Sunday, September 7, 2014

Risk Taking Researcher - Week 2

Risk Taking Researcher
By Isabel 
Week 3

The past/story of Posting Anthem:
Rand grew up living in Soviet Russia. Anthem was initially written as play, but when Rand was migrated to the United States, she decided to write it has a short story in the future. When she discovered a magazine a couple years later; that would publish a “fantastic” story, she submitted Anthem to them. Anthem was written in 1937 when Rand took a break from researching, that was for her next novel: “The Fountainhead.”
Moving on, did you know that the original title of Anthem was Ego? I believe that this titles means that Rand was trying to uphold the central principals of her philosophy and of her heroes: reasons, values, volition, and individualism. 
Rand later changed the title to Anthem, when she thought Ego was too blunt, unemotional, and would give away too much of the theme. Since this novel is about an outset man’s ego, it wasn’t hard to change the theme, and letting the author to discover the theme while reading.
I remember once reading a book We by Yevgeny Zamyatin, another author who lived in communist Russia. These two books are very similar even if one book was written in 1937 while the other was in 1921.  Some similarities were:

1.   A novel taking the form of a secret diary or journal.
2.   People having numbers instead of names.
3.   Children separated from their parents and brought up by the State
4.   Individualism disposed of in favor of collective will.
5.   A male who discovers individuality through his relationship with a female character.
6.   The main character is a man.
7.   This character discovers a link to the past, when men were free, in a tunnel under the Earth.
There are also a number of differences between the two stories. For example, the society of We is in no scientific or technological decay, featuring X-rays, airplanes, microphones, and so on. In contrast, the people of Anthem believe that the world is flat and the sun revolves around it, and that bleeding people is a decent form of medicine. I wonder if the similarities have led me to think if Rand's story was directly influenced by Zamyatin's.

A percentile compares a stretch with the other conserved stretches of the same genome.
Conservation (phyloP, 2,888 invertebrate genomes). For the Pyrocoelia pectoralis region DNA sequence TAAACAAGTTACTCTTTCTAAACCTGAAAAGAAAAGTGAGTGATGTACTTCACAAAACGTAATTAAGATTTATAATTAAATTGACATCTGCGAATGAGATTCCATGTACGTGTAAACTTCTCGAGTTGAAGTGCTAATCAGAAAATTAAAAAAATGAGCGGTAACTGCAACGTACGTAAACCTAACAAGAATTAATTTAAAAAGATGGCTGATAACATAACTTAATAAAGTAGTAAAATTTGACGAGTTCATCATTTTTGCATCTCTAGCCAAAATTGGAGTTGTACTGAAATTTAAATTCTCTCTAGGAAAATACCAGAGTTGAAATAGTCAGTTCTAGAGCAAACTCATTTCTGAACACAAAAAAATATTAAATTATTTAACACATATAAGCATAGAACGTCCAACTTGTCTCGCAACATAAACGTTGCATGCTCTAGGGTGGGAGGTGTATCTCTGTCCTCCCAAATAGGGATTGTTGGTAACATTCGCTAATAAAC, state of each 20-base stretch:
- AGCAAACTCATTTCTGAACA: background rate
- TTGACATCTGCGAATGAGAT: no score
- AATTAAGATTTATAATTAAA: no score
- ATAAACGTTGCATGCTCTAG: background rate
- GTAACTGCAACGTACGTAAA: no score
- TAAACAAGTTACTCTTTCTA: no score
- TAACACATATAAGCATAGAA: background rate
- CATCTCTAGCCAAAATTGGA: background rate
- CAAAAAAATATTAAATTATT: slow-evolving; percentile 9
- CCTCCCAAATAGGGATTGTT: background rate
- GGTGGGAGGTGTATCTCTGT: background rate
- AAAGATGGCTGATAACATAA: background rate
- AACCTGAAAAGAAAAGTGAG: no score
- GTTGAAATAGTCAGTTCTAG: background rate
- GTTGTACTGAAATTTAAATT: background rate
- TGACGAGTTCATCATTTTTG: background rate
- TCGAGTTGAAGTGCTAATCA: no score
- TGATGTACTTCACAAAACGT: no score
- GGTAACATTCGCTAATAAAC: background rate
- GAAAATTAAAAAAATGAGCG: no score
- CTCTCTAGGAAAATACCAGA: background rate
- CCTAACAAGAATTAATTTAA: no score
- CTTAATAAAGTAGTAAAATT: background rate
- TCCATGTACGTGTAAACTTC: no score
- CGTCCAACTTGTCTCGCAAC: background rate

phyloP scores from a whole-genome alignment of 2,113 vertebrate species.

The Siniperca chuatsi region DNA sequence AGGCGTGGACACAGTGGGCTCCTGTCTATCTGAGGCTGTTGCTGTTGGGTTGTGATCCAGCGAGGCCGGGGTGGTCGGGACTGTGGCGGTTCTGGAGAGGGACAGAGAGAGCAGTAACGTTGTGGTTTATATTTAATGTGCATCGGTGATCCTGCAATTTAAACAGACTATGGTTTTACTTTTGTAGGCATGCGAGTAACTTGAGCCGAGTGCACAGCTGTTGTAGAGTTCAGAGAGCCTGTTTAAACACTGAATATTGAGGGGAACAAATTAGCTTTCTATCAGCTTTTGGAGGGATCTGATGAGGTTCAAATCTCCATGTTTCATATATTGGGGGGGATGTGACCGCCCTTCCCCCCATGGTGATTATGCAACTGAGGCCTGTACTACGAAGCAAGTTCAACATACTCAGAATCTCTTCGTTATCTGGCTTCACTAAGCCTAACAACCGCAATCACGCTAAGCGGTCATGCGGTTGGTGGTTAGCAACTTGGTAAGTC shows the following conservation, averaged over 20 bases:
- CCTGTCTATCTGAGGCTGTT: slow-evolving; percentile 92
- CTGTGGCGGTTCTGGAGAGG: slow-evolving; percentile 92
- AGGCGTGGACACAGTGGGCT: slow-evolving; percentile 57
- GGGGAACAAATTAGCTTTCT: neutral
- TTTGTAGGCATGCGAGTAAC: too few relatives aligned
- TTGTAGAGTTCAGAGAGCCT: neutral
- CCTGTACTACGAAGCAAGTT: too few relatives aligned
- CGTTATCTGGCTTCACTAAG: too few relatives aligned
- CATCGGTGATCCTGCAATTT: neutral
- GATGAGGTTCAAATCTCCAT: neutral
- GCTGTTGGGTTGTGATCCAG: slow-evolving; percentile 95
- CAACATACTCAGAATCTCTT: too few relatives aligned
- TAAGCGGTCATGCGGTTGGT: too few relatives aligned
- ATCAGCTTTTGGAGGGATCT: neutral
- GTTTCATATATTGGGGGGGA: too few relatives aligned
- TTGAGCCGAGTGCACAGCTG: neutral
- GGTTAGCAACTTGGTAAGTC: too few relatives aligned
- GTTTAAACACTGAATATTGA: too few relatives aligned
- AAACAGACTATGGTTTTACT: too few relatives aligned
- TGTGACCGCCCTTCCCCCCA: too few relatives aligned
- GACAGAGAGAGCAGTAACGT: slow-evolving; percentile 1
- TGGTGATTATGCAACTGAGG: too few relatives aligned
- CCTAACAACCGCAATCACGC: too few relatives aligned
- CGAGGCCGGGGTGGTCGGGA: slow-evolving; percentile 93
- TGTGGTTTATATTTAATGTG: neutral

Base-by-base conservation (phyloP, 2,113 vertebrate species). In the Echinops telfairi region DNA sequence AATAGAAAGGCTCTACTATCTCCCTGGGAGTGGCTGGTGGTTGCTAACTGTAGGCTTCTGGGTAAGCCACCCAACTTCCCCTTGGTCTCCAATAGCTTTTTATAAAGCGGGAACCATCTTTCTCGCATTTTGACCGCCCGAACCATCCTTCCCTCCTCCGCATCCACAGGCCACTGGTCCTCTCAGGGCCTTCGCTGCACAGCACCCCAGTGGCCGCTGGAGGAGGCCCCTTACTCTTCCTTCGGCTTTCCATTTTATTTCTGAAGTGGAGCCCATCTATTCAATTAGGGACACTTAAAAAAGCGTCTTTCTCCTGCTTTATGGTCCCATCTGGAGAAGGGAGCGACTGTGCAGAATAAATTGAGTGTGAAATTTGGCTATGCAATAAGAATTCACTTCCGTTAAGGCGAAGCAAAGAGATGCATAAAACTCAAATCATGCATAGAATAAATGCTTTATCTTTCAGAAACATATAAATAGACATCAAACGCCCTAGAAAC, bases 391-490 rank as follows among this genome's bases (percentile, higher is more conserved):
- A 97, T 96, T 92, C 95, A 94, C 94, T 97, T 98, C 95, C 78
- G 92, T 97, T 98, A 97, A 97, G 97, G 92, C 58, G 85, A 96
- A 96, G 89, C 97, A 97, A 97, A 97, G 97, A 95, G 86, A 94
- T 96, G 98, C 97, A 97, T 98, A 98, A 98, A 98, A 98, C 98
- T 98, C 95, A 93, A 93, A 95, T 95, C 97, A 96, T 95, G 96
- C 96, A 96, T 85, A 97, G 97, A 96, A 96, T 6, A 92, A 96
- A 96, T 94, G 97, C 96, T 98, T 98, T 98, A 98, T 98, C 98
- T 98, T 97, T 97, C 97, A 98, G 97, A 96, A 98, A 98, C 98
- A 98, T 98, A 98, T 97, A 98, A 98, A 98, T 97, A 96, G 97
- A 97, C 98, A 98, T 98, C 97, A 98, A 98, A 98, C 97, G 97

Initially, as I mentioned before Rand planned on publishing Anthem as a magazine story, but her agent encouraged her to publish also as a book. She then submitted it to Macmillan Publishers in America and Cassell in England. I remember reading that both had already handled her previous novel, We the Living. 


Cassell accepted to publish it, under the name Ego. Macmillan turned it down, saying that the author does not understand socialism.

Rand then decided to work on her novel The Fountainhead, and later revise Anthem.
After the success of Rand's novel The Fountainhead, she revised the edition of Anthem that was published in the US in 1946 by Pamphleteers. 

Following a little side research while looking for the story of publishing Anthem; I read that Anthem was adapted into a graphic novel by Charles Santino, with the artwork by Joe Staton. That it was also adapted into a stage play in 2013 by Jeff Britting, first being performed in Denver, then it opened on Broadway in September. It was also inspired to create a musical in May 2014. 

1 comment:

  1. Isabel, I could see that you researched very deeply and your post was very specific, although I got the feeling that when you were explaining about the original title of Anthem, it was slightly a spoiler of the book. Anyway, you also connected the book to another book you read, which Connection Captains I believe did not mention so far. One thing I would like to add is that the actual paperback was only published in 1961, which gave Ayn Rand time to edit the book. Therefore, the edition that we have now are the revised version. (Anthem introduction) Now, I would like to ask you a question: What was the name of the magazine that Ayn Rand submitted her story?